When it comes to games, it’s pretty much the same story. We’ve found that many recent hits, including Super Mario Run and Fire Emblem Heroes partially support the 18:9 aspect ratio, but the bottom bezel is sliced off. However, Rayman Adventures plays blissfully on the entire display.

But regardless of the title’s support (or lack thereof) for the display size, each and every one plays perfectly thanks to the Pixel 2 XL’s pOLED display running at 2,880 x 1,440 and the guts running inside.

All in all, it would have been nice to have microSD support here, given that so many popular flagships offer the feature, like the LG V30, Samsung Galaxy S8 and a few others.

But the fact that Google doubled the default storage from 32GB to 64GB is a plus, but more so for the Pixel 2, which does so while keeping the same price as last year’s small option. As you know already, the Pixel 2 XL is quite a bit more expensive than last year’s.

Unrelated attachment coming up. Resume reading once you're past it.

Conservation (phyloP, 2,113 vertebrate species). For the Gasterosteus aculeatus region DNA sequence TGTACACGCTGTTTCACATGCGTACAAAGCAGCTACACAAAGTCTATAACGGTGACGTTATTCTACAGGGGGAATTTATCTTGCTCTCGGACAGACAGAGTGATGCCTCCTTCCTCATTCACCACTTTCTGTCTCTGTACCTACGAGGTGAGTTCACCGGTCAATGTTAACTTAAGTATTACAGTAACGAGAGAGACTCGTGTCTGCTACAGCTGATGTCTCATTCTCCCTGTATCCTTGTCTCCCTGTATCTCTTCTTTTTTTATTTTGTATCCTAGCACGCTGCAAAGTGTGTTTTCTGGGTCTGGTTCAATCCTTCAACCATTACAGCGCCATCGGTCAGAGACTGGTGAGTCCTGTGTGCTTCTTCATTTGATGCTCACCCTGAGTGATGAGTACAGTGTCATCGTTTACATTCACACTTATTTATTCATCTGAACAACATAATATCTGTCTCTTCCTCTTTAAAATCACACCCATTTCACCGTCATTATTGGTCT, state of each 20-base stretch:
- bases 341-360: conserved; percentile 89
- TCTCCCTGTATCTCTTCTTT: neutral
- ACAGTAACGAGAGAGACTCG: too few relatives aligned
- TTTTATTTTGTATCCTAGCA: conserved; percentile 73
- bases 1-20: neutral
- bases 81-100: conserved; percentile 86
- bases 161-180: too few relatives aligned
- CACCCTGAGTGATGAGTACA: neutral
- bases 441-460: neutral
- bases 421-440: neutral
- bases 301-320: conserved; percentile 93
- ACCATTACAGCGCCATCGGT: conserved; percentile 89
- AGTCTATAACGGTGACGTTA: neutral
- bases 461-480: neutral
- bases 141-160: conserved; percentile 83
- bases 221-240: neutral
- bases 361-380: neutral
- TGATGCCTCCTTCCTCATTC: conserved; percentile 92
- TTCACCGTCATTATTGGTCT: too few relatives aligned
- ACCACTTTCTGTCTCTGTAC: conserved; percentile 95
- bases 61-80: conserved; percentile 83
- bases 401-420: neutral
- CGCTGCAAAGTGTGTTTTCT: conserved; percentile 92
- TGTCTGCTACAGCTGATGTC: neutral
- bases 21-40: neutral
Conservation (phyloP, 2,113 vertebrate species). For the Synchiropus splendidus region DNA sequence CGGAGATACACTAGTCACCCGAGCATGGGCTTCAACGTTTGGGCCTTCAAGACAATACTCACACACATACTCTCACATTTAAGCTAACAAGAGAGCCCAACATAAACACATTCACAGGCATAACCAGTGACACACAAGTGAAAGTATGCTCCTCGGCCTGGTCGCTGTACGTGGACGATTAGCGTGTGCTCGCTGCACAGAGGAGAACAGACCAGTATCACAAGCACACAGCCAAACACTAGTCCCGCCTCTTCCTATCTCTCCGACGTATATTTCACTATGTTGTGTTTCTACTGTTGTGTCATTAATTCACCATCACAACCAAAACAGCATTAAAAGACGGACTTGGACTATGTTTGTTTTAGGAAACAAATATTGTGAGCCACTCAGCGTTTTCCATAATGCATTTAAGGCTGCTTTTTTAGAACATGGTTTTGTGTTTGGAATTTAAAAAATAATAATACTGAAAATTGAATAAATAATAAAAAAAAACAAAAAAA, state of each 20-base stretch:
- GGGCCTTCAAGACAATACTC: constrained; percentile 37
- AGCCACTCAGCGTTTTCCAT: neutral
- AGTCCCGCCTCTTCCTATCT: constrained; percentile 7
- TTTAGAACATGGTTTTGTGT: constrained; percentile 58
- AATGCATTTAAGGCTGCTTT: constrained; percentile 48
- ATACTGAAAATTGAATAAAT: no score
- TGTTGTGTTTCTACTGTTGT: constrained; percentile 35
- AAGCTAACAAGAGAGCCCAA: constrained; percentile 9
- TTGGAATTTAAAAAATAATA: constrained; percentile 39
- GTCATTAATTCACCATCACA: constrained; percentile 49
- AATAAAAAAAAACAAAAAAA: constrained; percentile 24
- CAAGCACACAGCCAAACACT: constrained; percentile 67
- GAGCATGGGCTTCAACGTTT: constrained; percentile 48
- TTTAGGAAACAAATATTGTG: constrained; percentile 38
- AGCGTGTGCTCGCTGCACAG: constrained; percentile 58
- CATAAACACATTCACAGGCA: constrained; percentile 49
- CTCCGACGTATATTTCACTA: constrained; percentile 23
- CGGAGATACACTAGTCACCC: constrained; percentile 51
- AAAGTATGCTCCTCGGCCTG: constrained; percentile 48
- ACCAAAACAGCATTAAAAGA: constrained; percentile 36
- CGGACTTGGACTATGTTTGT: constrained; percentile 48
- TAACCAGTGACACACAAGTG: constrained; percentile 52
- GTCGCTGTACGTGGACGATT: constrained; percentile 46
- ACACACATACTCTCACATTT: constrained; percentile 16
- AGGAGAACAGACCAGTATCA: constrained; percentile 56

Specs and performance

  • Snapdragon 835 and 4GB of RAM are a delightful combo for a no-lag experience 
  • Specs don’t tell the entire story here (in a good way)

At Google’s launch event, it stated that judging a phone based on specs alone doesn’t cut it anymore. While there’s some truth in that because of recent advancements in cloud computing and utilizing some artificial intelligence-like smarts to achieve, say, fantastic photo results, there’s also still value in breaking down what’s inside.